10 books to read to know more about the White Rajahs of Sarawak

Patricia Hului

The history of the White Rajahs of Sarawak seems like a boy’s adventure book come to life. Basically, an Englishman with his topsail schooner receives a kingdom to rule as a reward for helping the local king fight off pirates.

Of course, history is more complicated than that, but that is roughly how James Brooke and his family came to found and rule the Kingdom of Sarawak from 1841 to 1946.

He was succeeded by his nephew Charles and grandnephew Vyner before the latter ceded the throne to the United Kingdom after World War II.

Plenty of books based on the Brooke dynasty have been written over the years analysing and giving different accounts on Brooke reign.

Here are 10 books to read to know more about the White Rajahs of Sarawak:

1.The White Rajahs of Sarawak by Robert Payne

Robert Payne was a well-known author for his biographies of prominent historical figures such as Hitler, Mao Zedong, Stalin and Gandhi.

For his book on the White Rajahs, he based it on Vyner’s and his father’s letters, the Ranee Margaret’s letters as well as other documents.

2.The Name of Brooke by R.H.W. Reece

Dr. Bob Reece first came to Sarawak as a correspondent for the Far Eastern Economic Review in 1969. He then wrote his doctorate on the cession of Sarawak.

His book The Name of Brooke is considered the only detailed scholarly study of the end of Brooke rule in Sarawak.

3.Power and Prowess: The Origins of Brooke Kingship in Sarawak by John Walker

This book explores Brooke’s power among the local Malay, Iban and Bidayuh as well as Sarawak’s network of power and economy.

4.The White Rajahs: A History of Sarawak from 1841 to 1946 by Steven Runciman

The Sarawak government was said to have sponsored the publication of this book. It is also worth mentioning that Runciman, an English historian best known for his A History of the Crusades was already fascinated with the Brooke family.

5.The White Rajahs of Sarawak: A Borneo Dynasty by Bob Reece

Another book by Reece, he also specialises in Australian aboriginal and colonial history and the Irish in Australia.

6.My Life in Sarawak by Margaret Brooke
A visitors looking at Ranee Margaret’s painting at The Brooke Gallery.

The first Ranee of Sarawak, Margaret Brooke recorded her accounts on living in Sarawak in this book.

My Life in Sarawak, the Ranee tells stories about her friends in Kuching, her expeditions to different parts of Sarawak with her husband Charles and how she copeD living in the Astana.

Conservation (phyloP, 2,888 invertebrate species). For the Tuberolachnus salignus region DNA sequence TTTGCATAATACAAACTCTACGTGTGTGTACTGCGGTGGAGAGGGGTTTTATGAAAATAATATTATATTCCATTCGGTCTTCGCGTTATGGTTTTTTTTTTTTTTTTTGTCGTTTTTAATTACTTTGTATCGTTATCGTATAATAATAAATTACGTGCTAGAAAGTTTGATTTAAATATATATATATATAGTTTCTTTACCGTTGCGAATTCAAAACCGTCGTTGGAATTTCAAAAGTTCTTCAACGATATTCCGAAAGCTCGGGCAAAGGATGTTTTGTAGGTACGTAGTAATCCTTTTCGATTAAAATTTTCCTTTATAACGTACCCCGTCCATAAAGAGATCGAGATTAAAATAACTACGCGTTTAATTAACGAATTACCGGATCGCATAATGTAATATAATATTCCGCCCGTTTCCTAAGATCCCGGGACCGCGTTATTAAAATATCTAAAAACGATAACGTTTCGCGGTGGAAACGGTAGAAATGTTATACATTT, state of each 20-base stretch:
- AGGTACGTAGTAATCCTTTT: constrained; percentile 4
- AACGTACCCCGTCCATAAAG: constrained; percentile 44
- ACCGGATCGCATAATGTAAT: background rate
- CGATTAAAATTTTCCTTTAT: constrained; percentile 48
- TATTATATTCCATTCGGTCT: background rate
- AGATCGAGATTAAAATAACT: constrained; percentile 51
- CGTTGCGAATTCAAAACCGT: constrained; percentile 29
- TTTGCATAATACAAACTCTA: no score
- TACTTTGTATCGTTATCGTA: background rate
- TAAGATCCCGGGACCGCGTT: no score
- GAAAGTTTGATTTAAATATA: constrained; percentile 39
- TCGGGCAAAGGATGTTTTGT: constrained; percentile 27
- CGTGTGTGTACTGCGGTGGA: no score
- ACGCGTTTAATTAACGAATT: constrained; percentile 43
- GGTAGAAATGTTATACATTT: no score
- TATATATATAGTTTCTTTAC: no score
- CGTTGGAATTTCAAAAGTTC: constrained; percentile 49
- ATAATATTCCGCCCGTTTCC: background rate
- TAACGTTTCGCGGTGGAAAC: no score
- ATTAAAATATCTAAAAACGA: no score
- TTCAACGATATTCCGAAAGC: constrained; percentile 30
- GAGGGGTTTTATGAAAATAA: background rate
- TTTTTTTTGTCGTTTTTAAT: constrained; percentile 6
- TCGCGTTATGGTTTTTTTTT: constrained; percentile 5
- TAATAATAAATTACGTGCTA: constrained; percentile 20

7.Queen of the Headhunters by Sylvia Brett

Unlike Margaret’s autobiography, Sylvia Brett wrote in a more candid tone on her life as the last Ranee of Sarawak.

Brett told the stories about her considerably open marriage to Vyner and what she thought how and why the Brooke dynasty ended. She also published another book on the Brooke family entitled The Three White Rajahs.

8.Bishops and Brookes by Graham Saunders

While most books listed here are about the Brookes,  this book is mainly about the Anglican mission in Sarawak.
It explores the up and down relationship between the mission with the Brooke family from 1848-1941. Another book about the Anglican mission during the White Rajah dynasty is Twenty Years in Sarawak by Max Saint. This book is more about James’ friend and first Anglican Bishop of Labuan and Sarawak Francis McDougall.

9.White Rajah: A Dynastic Intrigue by Cassandra Pybus

Pybus, an Australian historian and writer published this book in 1996. She is the professor of history a the University of Sydney.

10.The End of the Brooke Raj in Sarawak by Colin Crisswell

Crisswell wrote about how the White Rajahs’ rule came to an end in Sarawak and the events leading up to it.

Apart from The End of the Brooke Raj in Sarawak, Crisswell also published Rajah Charles Brooke: Monarch of All He Survived.

Besides these books, other books worth mentioning are Rajahs & Rebels: The Iban of Sarawak under the Brooke Rule by Robert Pringle, Ten Years in Sarawak by Charles Brooke and The Life of Sir James Brooke by Spenser St. John.